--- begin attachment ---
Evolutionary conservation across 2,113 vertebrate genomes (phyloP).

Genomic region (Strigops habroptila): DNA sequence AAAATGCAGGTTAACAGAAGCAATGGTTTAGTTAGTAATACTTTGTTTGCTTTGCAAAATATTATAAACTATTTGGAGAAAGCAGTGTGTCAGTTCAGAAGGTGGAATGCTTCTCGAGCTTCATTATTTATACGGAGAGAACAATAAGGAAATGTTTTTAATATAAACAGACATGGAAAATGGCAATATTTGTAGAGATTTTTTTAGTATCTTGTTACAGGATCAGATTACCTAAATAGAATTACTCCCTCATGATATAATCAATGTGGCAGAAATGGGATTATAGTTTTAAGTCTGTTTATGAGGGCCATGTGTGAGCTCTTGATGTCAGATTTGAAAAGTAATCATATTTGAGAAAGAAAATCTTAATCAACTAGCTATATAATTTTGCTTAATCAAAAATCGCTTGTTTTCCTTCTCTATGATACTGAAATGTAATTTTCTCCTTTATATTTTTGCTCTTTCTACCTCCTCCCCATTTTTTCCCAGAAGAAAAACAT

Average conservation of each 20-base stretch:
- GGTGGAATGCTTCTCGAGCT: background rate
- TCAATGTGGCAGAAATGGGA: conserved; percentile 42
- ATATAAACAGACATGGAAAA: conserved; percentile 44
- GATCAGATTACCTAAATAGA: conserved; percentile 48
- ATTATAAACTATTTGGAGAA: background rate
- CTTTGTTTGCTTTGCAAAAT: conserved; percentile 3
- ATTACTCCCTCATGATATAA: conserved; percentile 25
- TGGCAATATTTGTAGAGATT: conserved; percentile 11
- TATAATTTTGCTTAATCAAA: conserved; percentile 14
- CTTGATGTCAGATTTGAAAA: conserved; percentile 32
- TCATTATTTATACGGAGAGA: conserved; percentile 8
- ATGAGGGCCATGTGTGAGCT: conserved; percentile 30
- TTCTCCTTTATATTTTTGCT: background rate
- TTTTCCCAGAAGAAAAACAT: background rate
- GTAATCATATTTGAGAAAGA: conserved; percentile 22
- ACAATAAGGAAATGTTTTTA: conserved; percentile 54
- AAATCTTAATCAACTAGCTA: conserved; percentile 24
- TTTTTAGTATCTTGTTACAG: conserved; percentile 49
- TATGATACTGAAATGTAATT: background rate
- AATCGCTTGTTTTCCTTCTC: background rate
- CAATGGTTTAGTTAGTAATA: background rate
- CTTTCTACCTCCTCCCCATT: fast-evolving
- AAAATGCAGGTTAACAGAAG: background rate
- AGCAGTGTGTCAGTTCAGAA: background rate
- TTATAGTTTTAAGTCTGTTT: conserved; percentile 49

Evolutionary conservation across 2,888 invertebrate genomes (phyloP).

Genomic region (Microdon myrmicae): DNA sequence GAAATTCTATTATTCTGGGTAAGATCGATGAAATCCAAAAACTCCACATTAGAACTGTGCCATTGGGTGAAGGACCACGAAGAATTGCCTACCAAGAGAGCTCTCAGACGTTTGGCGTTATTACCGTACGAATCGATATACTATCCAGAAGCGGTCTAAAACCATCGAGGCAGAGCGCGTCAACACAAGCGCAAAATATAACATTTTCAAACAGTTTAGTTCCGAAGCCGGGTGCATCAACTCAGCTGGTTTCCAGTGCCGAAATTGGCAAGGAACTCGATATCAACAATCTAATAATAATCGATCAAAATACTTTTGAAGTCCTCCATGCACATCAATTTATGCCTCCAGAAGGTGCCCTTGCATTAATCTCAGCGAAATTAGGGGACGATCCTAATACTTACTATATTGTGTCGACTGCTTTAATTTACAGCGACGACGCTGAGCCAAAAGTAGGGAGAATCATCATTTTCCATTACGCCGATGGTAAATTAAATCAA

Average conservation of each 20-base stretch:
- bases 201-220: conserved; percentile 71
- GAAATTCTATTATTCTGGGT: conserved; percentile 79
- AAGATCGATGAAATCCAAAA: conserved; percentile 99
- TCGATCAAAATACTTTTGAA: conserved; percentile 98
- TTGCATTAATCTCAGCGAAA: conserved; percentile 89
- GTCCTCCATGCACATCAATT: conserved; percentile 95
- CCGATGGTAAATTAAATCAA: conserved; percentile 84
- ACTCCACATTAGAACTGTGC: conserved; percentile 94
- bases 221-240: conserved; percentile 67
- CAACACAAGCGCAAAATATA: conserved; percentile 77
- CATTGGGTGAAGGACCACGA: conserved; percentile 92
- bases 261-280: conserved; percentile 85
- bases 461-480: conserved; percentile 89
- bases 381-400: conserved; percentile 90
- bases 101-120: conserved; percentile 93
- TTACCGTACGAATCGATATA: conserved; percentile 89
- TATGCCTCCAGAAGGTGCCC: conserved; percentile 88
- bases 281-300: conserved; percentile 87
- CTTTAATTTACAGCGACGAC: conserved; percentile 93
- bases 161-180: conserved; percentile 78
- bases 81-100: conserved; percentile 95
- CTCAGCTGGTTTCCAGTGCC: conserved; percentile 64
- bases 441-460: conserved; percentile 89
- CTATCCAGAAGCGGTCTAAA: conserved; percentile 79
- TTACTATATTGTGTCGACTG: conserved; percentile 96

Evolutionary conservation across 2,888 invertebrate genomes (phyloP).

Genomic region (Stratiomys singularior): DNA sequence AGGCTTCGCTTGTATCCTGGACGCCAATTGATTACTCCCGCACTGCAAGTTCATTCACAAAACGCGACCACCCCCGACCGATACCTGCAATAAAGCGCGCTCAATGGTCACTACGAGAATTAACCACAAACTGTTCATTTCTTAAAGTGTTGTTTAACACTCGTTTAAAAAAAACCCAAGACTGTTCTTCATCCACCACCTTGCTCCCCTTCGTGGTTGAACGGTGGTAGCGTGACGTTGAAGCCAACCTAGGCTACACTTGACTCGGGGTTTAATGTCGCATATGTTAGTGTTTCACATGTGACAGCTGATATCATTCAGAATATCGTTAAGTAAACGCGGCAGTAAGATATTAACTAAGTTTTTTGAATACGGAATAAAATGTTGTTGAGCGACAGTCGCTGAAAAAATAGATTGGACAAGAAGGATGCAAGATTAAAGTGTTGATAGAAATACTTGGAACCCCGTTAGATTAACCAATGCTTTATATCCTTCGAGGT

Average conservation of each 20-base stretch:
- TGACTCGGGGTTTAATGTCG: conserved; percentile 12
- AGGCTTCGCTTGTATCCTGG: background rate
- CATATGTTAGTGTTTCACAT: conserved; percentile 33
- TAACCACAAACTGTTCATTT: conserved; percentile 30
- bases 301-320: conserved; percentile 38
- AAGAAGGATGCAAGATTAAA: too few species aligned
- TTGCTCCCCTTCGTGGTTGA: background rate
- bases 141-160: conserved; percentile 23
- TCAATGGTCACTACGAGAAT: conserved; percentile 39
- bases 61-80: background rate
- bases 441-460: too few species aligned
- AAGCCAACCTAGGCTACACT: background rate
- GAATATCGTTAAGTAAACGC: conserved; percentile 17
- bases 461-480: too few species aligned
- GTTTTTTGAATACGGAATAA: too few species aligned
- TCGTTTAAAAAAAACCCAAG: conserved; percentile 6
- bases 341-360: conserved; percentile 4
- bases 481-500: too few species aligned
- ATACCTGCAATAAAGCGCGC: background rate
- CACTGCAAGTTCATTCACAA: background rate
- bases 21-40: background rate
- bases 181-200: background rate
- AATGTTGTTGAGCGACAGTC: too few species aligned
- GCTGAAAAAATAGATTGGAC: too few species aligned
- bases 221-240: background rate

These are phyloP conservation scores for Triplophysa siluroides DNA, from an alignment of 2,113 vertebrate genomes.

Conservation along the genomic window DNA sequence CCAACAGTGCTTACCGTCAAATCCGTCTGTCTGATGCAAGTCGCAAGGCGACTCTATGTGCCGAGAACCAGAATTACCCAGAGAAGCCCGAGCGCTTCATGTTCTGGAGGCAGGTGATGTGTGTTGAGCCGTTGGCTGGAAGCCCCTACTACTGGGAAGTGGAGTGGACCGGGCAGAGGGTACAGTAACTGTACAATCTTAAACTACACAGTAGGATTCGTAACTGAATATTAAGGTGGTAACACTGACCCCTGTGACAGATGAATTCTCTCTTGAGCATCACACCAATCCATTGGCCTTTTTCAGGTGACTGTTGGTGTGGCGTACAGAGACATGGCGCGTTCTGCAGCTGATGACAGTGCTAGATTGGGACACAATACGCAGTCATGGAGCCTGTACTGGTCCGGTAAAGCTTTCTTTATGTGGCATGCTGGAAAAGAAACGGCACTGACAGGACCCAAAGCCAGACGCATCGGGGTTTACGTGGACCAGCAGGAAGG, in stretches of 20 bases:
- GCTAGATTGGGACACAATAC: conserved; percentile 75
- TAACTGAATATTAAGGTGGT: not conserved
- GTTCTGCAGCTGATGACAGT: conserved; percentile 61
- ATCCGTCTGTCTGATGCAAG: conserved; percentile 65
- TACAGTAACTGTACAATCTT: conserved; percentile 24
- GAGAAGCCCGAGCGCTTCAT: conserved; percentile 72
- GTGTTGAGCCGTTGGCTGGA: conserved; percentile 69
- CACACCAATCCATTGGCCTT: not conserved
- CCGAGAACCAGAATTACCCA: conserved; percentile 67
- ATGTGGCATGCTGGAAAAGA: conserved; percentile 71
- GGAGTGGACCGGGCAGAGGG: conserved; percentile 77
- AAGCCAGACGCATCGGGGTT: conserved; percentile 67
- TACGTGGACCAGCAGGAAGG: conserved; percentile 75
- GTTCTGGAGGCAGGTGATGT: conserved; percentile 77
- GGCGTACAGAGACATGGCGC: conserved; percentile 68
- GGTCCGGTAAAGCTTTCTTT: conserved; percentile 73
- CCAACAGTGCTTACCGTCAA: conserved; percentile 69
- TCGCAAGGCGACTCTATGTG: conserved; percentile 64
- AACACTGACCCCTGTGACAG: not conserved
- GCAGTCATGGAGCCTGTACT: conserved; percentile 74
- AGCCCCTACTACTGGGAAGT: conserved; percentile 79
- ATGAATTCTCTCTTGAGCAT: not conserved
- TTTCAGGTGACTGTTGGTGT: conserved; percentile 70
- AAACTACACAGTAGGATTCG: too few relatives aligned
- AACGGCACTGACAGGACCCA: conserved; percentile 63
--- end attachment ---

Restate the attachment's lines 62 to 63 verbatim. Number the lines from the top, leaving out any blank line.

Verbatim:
- CATATGTTAGTGTTTCACAT: conserved; percentile 33
- TAACCACAAACTGTTCATTT: conserved; percentile 30